Our resident psychotherapsit and social worker, Megan Hughes had these timely tips to survive the holidays. Thanks for sharing!

The holidays are fast approaching, and while this time of the year can bring about laughter, quality time, feelings of joy, and those classic cheesy Christmas movies, it can also bring about feelings of stress; especially when you throw a global pandemic into the mix! While we know that things will look different this year, it is important to practice strategies that will support your mental health during the holidays:

  • Plan ahead
    • When we see that the road ahead might be a little bumpy, it can help to plan ahead so that we have strategies readily available to cope
    • Start to plan some fun activities, schedule virtual events, build in time for self-care, etc.
  • Daily movement
    • Movement and exercise help to release endorphins (“the happy hormone”) and reduce cortisol (the stress hormone) levels in the body
    • Lower stress levels increase the ability to manage stressful events and build overall resiliency
    • Home exercises, stretching, dancing around the house, or going for a walk (bundle up!) are a few examples
  • Practice good sleep hygiene
    • Keeping a consistent bedtime and morning routine will help your body prepare for a restful sleep every night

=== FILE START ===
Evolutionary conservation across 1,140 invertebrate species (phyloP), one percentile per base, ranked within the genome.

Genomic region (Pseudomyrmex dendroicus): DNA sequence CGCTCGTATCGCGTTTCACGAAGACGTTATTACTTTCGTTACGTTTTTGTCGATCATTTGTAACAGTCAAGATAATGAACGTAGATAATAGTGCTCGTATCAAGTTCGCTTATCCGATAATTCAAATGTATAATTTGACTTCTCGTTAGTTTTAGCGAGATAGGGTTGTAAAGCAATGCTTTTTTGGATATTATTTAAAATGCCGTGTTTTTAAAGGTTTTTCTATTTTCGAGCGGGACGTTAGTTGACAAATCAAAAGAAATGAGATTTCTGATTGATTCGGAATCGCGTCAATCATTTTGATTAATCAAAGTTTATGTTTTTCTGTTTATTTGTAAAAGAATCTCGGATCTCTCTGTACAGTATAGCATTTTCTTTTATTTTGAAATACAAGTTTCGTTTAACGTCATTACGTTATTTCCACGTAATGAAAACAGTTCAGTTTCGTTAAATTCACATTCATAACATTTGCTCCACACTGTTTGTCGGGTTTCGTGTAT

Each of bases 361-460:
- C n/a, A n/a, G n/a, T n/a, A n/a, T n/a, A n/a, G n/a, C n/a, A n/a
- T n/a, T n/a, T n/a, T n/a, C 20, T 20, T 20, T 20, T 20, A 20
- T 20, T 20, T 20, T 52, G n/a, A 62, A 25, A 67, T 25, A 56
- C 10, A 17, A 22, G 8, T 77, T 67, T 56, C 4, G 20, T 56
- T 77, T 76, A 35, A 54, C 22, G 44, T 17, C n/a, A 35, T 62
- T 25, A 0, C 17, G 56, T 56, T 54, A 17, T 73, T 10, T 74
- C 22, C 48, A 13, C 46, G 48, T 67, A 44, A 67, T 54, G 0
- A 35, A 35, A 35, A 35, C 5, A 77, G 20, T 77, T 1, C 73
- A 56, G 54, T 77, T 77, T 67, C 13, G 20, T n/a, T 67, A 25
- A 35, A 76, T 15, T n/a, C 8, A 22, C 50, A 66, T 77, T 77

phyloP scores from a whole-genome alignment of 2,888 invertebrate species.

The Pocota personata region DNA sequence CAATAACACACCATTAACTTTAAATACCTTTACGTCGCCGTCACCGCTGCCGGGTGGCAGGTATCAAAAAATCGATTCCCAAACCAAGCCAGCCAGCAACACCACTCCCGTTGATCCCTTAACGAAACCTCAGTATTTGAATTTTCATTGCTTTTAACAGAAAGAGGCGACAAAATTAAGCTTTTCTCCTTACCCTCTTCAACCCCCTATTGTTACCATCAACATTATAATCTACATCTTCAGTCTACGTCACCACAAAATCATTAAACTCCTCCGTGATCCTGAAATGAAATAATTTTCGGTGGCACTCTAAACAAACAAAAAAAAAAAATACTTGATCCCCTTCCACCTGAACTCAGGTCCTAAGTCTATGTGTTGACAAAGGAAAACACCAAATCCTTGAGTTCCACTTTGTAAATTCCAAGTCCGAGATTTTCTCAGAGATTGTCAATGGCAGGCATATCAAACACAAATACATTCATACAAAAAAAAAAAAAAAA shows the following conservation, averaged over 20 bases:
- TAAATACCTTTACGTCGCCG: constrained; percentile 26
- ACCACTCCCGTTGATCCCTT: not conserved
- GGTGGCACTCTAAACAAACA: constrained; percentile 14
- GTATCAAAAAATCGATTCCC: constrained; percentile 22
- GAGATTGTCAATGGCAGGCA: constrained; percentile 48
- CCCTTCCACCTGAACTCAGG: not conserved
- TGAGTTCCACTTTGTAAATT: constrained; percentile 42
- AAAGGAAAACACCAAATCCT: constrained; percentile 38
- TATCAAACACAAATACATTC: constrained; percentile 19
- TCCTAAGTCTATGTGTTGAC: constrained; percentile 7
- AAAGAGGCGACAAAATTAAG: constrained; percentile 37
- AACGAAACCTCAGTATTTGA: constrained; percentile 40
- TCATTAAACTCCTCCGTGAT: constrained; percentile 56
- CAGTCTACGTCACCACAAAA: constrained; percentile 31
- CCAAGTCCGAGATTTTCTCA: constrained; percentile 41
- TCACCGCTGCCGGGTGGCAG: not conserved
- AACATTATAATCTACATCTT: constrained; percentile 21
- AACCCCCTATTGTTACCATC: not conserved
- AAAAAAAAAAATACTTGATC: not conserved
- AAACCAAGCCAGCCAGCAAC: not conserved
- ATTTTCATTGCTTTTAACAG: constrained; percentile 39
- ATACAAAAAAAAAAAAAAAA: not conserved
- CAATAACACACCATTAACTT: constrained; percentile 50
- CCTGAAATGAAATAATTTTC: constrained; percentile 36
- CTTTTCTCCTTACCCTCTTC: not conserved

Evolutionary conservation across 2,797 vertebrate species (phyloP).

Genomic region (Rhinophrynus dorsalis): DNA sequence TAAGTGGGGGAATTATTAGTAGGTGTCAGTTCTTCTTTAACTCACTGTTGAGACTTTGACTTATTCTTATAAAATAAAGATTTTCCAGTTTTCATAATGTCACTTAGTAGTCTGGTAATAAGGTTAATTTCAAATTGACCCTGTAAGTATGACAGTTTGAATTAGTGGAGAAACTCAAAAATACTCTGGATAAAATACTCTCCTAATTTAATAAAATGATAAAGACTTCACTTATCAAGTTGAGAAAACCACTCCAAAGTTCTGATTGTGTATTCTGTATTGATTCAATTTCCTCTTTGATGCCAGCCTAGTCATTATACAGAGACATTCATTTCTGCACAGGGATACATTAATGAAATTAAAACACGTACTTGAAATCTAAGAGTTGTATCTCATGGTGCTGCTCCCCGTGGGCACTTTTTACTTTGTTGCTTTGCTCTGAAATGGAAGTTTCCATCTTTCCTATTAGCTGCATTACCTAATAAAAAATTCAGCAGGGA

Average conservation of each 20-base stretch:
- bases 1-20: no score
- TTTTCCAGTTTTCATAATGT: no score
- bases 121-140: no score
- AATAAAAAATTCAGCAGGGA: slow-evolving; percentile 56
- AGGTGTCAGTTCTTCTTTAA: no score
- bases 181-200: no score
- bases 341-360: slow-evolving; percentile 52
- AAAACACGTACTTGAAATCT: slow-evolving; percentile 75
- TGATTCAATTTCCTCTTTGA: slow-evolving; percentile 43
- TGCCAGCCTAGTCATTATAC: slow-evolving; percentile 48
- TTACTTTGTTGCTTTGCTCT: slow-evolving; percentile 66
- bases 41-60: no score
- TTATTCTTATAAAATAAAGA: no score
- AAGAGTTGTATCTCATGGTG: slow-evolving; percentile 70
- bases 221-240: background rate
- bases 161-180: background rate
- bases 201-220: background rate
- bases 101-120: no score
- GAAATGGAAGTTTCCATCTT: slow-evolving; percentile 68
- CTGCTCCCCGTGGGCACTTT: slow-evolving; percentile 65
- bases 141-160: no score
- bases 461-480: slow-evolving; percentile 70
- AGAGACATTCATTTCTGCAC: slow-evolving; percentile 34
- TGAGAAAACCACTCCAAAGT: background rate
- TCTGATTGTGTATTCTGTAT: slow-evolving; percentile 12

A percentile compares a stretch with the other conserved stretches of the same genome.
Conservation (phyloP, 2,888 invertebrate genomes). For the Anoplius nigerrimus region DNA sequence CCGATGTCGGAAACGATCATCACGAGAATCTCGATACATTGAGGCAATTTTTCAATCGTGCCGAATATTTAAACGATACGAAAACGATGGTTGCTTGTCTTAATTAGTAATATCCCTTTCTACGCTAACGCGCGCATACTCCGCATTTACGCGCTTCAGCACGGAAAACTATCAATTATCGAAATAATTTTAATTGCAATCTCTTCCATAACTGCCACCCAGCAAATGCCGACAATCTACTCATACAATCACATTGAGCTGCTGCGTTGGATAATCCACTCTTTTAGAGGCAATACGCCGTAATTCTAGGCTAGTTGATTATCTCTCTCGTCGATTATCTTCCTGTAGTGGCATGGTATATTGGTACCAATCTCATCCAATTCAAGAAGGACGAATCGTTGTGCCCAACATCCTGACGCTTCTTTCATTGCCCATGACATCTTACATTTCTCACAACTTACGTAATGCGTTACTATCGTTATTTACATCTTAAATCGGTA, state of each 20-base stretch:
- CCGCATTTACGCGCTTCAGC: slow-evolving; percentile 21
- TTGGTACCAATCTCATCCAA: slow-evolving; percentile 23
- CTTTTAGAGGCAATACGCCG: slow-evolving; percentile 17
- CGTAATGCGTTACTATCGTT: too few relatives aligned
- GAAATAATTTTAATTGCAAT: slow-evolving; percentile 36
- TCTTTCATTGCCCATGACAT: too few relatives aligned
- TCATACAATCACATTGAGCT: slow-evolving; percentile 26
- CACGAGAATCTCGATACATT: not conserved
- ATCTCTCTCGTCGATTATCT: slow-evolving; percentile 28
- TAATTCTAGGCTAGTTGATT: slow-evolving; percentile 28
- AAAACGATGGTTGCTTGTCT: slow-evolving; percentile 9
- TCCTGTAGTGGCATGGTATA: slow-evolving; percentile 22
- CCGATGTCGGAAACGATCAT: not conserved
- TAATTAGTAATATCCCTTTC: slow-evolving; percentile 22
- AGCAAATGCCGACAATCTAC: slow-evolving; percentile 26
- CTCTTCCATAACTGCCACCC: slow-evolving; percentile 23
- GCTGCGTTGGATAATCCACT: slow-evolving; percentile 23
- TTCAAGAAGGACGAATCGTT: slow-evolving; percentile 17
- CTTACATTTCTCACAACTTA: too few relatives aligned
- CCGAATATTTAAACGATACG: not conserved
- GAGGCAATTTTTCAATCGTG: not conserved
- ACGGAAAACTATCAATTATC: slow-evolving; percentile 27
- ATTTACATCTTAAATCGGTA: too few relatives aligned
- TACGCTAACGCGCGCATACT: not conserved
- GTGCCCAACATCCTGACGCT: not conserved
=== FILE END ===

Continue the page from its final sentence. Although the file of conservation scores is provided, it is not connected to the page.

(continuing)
• Continue to focus on getting a balanced sleep even throughout the holidays
  • Healthy eating
    • While the holidays bring about the wonderful gift of holiday baking, don’t forget to keep up with healthy eating and give your body the nutrients it needs for a healthy mind to manage your day to day activities
  • Self-care
    • Check in with yourself on a regular basis and ask yourself, “what do I need right now?”
    • Make time for the little things (take a bath, play an instrument, colour, draw, journal, watch a cheesy Christmas movie, listen to music, dance, play, DIY projects, etc.)
  • Practice gratitude
    • Take time to remember the things that you are grateful for – big or small
    • This can be just appreciating the basics, like your 5 senses (e.g. your ability to see, hear, feel, etc)
  • Connect
    • As humans, we are built for connection. Find ways to continue to connect with others, whether that is by phone, text, email, video chat, or have a social distance visit
    • Reach out to others – check in, tell funny stories, listen, empathize, validate, vent, etc.
  • Make friends with winter
    • Winter is here, so why not make friends with it J
    • Bundle up, layer up (mask up) and get outside for some fresh air
    • Spending time outside and in nature can help us feel grounded, present and mindful
  • Create new traditions
    • We might not be able to do all the festive things that we typically do every year, so now is the chance to get creative with making new holiday traditions 
    • Move online – open gifts, cook, eat dinners, play games, watch movies over video chat
  • Give yourself permission to feel
    • Remind yourself and family members that it is ok to feel whatever you are feeling – it’s ok to feel anxious, nervous, confused, excited, scared, frustrated, etc.
    • Normalize these feelings, remind your family that their feelings are natural and manageable

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